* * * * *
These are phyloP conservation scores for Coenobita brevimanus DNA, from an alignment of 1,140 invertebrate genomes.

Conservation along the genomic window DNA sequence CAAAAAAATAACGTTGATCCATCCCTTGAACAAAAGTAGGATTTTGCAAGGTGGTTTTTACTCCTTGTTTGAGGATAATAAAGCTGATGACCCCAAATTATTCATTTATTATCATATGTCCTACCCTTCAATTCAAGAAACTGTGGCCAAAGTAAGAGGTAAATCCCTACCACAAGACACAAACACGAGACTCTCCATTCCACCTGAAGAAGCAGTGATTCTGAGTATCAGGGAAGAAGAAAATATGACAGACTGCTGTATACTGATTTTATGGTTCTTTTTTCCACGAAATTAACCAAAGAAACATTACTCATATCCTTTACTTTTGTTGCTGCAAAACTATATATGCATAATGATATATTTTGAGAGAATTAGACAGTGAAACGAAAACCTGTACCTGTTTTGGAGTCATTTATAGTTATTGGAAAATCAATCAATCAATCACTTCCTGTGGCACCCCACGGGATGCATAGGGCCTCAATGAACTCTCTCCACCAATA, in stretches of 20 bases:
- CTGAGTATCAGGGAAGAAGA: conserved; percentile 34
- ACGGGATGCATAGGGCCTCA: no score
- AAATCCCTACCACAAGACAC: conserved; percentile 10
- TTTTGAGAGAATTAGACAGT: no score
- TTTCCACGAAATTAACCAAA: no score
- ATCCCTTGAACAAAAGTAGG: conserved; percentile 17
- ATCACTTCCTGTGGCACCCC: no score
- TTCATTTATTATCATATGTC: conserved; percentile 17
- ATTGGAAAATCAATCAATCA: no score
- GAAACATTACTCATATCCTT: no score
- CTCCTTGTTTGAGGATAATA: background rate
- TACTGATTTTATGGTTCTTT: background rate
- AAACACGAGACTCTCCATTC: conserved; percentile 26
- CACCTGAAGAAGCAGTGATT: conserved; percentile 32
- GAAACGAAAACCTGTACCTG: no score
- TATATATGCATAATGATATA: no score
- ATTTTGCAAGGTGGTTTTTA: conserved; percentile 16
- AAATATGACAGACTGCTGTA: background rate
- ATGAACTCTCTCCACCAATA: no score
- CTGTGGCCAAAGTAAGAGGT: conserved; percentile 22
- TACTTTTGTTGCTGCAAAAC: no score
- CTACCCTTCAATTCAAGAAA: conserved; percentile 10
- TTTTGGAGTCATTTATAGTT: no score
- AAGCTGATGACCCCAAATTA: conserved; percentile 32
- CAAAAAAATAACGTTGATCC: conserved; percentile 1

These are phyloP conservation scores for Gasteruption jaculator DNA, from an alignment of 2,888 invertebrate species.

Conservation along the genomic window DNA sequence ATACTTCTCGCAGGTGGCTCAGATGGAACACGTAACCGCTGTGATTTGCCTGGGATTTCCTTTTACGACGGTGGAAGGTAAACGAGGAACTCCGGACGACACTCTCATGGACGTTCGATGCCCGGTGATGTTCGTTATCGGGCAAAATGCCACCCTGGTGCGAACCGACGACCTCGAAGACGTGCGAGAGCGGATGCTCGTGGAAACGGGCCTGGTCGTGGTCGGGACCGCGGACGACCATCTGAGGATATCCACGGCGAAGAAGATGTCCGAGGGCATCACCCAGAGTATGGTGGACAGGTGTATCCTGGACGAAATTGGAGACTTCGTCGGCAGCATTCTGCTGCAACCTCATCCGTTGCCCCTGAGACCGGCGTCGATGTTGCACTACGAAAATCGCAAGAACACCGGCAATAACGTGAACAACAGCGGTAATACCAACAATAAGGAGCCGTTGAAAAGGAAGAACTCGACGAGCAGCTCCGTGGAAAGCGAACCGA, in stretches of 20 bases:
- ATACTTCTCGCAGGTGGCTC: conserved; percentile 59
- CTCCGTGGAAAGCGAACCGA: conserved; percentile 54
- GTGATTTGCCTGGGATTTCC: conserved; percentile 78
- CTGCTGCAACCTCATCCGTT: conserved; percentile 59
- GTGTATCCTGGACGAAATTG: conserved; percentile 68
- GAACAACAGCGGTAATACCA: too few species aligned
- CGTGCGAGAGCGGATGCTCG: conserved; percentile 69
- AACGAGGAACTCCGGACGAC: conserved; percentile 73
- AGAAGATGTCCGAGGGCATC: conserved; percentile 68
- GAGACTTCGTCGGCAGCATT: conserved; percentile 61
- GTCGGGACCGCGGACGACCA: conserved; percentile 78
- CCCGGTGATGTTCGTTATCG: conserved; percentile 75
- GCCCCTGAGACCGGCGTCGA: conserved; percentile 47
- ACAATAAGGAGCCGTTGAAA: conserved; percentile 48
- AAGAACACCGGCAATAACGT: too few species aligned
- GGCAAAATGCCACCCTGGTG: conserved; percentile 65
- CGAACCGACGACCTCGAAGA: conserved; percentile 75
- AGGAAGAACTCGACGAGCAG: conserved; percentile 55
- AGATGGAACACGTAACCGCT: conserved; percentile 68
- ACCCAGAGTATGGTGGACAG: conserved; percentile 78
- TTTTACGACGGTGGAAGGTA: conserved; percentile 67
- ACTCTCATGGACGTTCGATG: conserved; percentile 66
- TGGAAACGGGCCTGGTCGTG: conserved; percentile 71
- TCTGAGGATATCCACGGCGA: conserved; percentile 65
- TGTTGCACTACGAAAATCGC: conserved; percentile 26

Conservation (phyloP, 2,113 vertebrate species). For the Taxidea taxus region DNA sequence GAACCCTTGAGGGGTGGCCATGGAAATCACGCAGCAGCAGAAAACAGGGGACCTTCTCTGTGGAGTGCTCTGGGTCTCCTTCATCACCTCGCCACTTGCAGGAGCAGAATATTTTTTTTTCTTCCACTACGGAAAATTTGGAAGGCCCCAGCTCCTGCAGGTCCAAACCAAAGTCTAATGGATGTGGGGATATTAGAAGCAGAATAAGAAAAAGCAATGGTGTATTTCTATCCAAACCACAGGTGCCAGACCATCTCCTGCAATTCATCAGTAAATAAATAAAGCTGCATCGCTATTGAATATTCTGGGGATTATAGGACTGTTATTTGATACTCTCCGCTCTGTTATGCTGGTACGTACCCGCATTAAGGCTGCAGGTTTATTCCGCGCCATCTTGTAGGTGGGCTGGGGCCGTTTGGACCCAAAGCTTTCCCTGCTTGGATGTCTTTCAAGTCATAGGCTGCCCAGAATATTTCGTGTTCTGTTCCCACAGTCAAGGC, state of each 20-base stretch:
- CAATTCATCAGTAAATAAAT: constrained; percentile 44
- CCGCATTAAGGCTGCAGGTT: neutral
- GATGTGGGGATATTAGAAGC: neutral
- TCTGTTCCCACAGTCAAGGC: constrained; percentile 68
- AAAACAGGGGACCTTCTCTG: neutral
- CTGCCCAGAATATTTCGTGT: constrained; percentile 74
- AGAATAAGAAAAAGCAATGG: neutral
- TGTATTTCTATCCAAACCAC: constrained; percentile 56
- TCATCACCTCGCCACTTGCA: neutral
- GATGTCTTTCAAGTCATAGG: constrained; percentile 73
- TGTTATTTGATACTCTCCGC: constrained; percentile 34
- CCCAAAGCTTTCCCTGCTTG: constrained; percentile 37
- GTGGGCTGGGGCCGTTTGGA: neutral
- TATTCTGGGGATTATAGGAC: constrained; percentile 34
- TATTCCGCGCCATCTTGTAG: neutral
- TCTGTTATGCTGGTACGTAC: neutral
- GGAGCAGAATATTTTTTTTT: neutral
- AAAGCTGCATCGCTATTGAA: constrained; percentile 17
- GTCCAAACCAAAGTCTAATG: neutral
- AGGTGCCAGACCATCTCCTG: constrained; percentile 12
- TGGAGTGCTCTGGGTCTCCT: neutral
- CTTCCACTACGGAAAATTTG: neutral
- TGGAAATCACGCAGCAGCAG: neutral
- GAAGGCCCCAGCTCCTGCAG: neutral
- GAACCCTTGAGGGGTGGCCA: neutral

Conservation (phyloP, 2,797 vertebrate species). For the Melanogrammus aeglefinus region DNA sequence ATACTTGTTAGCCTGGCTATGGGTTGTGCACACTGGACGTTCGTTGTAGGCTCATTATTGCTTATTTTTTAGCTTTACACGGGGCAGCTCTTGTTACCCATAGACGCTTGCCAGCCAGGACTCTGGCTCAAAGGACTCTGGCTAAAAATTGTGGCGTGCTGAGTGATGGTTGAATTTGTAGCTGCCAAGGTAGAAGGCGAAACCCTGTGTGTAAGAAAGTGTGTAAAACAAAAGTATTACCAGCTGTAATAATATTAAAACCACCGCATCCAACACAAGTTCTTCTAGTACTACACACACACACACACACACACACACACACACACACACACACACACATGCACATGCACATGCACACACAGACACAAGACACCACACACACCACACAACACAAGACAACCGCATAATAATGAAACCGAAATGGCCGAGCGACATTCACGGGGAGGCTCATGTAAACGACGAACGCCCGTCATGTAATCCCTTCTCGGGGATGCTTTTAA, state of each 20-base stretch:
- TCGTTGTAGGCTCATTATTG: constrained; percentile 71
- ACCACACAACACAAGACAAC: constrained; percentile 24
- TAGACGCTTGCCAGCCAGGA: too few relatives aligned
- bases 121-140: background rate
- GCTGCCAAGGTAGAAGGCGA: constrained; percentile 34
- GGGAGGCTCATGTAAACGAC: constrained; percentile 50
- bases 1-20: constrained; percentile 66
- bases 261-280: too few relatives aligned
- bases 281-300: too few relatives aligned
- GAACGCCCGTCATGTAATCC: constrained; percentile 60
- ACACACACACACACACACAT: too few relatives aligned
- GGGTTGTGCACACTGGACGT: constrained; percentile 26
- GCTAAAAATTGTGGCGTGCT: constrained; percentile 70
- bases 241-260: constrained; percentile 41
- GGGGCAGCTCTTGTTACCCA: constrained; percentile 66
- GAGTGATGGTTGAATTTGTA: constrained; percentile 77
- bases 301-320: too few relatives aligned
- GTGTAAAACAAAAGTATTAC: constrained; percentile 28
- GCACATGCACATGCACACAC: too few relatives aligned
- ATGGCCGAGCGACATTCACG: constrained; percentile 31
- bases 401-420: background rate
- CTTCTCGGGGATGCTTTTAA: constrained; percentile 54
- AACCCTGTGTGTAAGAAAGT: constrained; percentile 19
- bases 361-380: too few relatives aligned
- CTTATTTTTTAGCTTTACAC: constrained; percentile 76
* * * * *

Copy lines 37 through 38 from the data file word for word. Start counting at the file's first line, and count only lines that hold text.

- AACGAGGAACTCCGGACGAC: conserved; percentile 73
- AGAAGATGTCCGAGGGCATC: conserved; percentile 68